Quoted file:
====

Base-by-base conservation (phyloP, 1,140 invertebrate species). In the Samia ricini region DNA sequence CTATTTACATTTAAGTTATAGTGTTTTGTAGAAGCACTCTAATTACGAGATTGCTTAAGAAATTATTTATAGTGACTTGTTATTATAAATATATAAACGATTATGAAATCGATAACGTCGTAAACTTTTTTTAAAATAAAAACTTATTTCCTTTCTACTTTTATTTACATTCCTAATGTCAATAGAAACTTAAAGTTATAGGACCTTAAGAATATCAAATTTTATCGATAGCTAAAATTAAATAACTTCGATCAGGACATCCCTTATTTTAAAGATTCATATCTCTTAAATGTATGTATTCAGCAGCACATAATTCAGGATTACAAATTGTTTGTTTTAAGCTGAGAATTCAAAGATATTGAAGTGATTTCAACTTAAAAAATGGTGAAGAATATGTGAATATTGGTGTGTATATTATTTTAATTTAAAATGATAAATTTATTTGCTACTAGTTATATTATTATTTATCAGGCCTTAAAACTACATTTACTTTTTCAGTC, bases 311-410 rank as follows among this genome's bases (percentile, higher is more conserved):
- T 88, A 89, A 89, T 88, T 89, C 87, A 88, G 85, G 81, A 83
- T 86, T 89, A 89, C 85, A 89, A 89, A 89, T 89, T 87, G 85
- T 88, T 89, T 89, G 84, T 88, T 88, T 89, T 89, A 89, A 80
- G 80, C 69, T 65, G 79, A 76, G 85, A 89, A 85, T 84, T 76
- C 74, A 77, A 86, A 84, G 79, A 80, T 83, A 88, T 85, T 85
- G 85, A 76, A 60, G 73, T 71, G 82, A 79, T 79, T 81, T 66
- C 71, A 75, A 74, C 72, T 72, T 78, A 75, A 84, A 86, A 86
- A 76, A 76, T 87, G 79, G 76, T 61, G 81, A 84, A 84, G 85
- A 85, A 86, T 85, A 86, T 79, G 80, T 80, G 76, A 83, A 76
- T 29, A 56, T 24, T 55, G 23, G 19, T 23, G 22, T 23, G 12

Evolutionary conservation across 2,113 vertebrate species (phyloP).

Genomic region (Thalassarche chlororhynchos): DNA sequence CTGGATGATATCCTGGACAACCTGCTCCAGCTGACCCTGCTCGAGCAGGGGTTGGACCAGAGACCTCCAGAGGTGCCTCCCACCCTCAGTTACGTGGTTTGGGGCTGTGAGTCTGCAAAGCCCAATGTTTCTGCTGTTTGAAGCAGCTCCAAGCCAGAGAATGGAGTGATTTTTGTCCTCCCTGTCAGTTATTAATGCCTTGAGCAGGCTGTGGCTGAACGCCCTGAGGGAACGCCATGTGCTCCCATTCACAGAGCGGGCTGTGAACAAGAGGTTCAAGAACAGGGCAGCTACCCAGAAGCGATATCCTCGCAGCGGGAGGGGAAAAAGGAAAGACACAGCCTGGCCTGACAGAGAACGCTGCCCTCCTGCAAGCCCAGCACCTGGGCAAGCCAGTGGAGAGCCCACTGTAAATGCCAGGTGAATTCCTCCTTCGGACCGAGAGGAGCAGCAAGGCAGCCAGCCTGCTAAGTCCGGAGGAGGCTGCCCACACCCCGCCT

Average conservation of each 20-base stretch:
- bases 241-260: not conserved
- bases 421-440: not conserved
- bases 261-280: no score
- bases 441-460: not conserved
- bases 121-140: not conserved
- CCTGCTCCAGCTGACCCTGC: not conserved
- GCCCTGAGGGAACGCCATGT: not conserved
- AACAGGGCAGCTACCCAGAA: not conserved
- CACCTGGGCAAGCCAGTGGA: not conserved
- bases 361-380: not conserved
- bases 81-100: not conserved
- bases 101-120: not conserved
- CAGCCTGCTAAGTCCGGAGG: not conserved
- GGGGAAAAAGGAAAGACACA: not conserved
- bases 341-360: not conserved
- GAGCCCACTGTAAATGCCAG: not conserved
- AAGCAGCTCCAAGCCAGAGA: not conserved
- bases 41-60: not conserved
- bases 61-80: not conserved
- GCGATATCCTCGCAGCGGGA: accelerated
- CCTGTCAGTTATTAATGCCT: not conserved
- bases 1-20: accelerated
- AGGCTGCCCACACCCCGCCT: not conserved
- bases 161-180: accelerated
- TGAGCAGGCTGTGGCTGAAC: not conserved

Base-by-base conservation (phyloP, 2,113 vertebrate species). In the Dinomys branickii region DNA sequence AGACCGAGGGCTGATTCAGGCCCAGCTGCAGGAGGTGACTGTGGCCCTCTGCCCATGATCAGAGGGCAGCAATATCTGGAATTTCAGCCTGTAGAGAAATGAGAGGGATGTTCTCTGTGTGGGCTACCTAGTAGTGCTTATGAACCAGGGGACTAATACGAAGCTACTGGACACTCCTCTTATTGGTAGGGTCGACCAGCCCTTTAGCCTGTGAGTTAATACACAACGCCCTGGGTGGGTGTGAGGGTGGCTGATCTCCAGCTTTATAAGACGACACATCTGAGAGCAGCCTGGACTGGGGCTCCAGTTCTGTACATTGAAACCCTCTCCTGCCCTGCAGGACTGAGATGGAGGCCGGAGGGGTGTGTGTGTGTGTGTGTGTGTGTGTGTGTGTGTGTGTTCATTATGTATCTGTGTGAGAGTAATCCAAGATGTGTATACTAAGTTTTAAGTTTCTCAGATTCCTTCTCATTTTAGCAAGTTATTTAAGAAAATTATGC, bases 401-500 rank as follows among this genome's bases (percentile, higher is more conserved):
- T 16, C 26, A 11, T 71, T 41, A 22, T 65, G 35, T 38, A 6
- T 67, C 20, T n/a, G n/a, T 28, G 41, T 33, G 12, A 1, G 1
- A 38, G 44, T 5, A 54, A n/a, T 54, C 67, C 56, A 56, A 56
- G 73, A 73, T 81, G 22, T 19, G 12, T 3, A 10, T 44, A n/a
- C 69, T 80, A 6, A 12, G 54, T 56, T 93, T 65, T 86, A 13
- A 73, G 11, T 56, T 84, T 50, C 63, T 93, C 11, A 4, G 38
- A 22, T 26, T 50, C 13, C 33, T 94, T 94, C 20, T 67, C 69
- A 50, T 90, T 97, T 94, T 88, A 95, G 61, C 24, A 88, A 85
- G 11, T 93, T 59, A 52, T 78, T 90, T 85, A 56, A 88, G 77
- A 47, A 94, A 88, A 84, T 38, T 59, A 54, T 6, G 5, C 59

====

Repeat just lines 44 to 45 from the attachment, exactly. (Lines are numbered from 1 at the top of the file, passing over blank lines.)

- G 73, A 73, T 81, G 22, T 19, G 12, T 3, A 10, T 44, A n/a
- C 69, T 80, A 6, A 12, G 54, T 56, T 93, T 65, T 86, A 13